By Patrick Meagher
Farmers Forum editor
Living on an Israeli kibbutz in 1983, I had the job of cutting down banana trees with a machete. I also irrigated cotton fields and worked in an outdoor cement factory. I lived in a dorm with about 25 other volunteers, mostly Germans, English, and Aussies. The dorm was next to a bomb shelter that we turned into an underground pub. My biggest worry were the English who drank too much and sometimes passed out outside. I feared they might get bitten by a poisonous snake.
This was a subculture of camaraderie in a place that was constantly on the alert — even though I had arrived in a period of calm after backpacking through Europe. The war in Lebanon was over. But there were constant reminders of war. There was a memorial in a field I passed each day where a bomb went off years ago killing five people. Dogs were put on lines around the village each night. They made a lot of noise if anyone showed up without using the front gate.
This was a country of soldiers. Every man and woman was enlisted and went on training every year. The roads were full of soldiers walking, sitting at outside cafes, at bus stops and hitchhiking home. I was a little nervous when I visited Jerusalem and went into a grocery store. I had heard stories of how terrorists were inserting bombs in loaves of bread to blow off Jewish hands. I didn’t understand how on edge everyone was until I was walking back to an open square in the southern town of Eilat, where I had been sitting one hour earlier. This time the square had been cordoned off and soldiers had gathered. I asked someone what was happening. “Bomb,” I was told. And then I looked to where I had been sitting and a soldier was wrapping a wire around my green water bottle that I forgotten under a chair. I immediately walked up to one of the soldiers along the tape barrier and told him the bottle was mine.
“Come with me,” he said. Everyone spoke English, though accented. He walked me straight to the water bottle. Two soldiers spoke in Hebrew; then one turned to me and said: “Show me.”
It unnerved me when two soldiers stepped back. I picked up the water bottle, opened it and poured water into my hand. I was led to a jeep where I sat in the back until another soldier and I completed a report.
I had returned to Israel from Egypt that day by bus, which was held up at the border by more than one hour because of another bomb scare. This was daily life in Israel. Daily worry about bombs.
That was more than 30 years ago and Israel is still under constant threat from its enemies that are all around them. But I never thought that Canadians would ever have to worry about bombs because we can’t be certain that our enemy is not all around us. Canadian children are now growing up with the idea that terrorism is just part of life. This is the first year that I heard parents openly talk about their fear about Canada Day celebrations. Parliament Hill would make a good target for terrorists, a parent told me, and she stayed away. Another family went to the Hill but stayed along the perimeter just in case.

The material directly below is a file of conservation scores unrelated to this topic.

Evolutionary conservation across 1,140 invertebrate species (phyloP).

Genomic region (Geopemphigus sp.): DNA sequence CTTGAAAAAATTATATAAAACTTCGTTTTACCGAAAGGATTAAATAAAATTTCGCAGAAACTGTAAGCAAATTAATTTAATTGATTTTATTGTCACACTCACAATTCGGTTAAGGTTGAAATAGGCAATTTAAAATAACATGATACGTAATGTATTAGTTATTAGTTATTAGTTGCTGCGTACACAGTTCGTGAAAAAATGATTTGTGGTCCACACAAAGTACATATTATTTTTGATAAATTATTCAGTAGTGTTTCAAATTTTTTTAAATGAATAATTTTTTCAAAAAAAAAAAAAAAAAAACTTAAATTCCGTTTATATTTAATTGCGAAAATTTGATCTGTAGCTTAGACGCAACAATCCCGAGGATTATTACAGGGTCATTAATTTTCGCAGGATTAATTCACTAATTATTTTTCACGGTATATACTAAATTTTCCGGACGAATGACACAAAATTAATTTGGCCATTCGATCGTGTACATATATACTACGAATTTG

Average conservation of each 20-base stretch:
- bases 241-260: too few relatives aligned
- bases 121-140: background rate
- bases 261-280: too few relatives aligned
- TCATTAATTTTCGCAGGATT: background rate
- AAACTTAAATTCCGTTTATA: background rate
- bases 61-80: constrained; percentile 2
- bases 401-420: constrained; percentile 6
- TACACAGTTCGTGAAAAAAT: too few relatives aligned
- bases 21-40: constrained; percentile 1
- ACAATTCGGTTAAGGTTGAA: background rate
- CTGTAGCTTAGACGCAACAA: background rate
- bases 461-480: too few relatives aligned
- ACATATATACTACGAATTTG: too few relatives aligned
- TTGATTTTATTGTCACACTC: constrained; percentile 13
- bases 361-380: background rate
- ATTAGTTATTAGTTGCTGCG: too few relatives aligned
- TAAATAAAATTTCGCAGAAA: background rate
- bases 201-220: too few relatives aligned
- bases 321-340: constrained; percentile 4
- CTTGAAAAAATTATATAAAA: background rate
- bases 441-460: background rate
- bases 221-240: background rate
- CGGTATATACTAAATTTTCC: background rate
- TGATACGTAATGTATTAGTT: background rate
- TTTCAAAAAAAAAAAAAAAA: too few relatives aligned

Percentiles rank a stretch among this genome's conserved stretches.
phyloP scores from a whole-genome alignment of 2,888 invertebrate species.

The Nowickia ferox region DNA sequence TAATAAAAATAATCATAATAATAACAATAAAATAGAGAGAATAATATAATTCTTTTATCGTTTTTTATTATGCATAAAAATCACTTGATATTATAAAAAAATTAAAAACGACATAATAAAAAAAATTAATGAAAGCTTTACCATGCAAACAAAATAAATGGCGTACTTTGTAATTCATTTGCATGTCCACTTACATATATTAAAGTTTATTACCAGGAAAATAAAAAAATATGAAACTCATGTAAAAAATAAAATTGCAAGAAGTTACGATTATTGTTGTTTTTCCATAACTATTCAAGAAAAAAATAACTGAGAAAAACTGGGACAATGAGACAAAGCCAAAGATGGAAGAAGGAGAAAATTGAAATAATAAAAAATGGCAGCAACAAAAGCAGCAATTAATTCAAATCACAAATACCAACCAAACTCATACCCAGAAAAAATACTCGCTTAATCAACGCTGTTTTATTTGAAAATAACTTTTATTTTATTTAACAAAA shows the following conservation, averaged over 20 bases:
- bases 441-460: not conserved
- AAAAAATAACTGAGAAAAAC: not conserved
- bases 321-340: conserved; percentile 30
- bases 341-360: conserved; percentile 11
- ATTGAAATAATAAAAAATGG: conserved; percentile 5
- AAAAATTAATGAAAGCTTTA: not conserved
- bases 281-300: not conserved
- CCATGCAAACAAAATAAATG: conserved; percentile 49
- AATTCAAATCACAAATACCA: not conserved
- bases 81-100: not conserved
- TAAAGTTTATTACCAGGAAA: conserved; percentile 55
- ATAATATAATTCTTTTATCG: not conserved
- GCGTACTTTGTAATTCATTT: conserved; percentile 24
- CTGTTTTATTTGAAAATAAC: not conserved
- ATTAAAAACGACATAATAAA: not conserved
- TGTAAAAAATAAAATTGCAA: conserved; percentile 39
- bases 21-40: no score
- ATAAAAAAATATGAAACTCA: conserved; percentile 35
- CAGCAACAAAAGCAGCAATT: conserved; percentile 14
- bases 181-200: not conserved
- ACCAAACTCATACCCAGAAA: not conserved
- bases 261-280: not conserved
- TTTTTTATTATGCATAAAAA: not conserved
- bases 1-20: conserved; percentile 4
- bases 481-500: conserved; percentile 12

Has it really come to this? Is our reaction, when we hear of a bloodied bar or street, going to be, “Where will they strike next?”
I repel at the thought. One of the dead bodies could have been one of my children. It could have been one of yours. We should feel enraged. Where are our protectors to stop what appears to be the dawn of a new age of death? U.S. President Barack Obama cannot recognize that the west is at war with Islamic terrorists. To me, his lack of concern ranks him as the most incapable U.S. president in my lifetime. It is the first duty of a nation’s leader to ensure the security of its citizens. Canada and the United States cannot even ensure that they are not letting terrorists or terrorist sympathizers into our countries.
Islamic terrorism is a war we are in whether we like it or not. We are reminded every time we get on a plane or enter a city sports stadium and have to pass through security. What are western leaders waiting for? The next terrorist attack in France? United States? Canada? There have been enough terrorist attacks — thousands of them — for the west to have complete moral authority to destroy the Islamic State, a mere 50,000 strong. More than enough military brass across the western world have said that we need to send soldiers into the Middle East to kill these barbarians and end their reign of terror and torture and genocide.
We have chosen to be cowards. We are so soft, so self-centred, so comfort-seeking that we can’t see that the future of our world and our country is being re-shaped. It’s not too late to act. But one day it will be.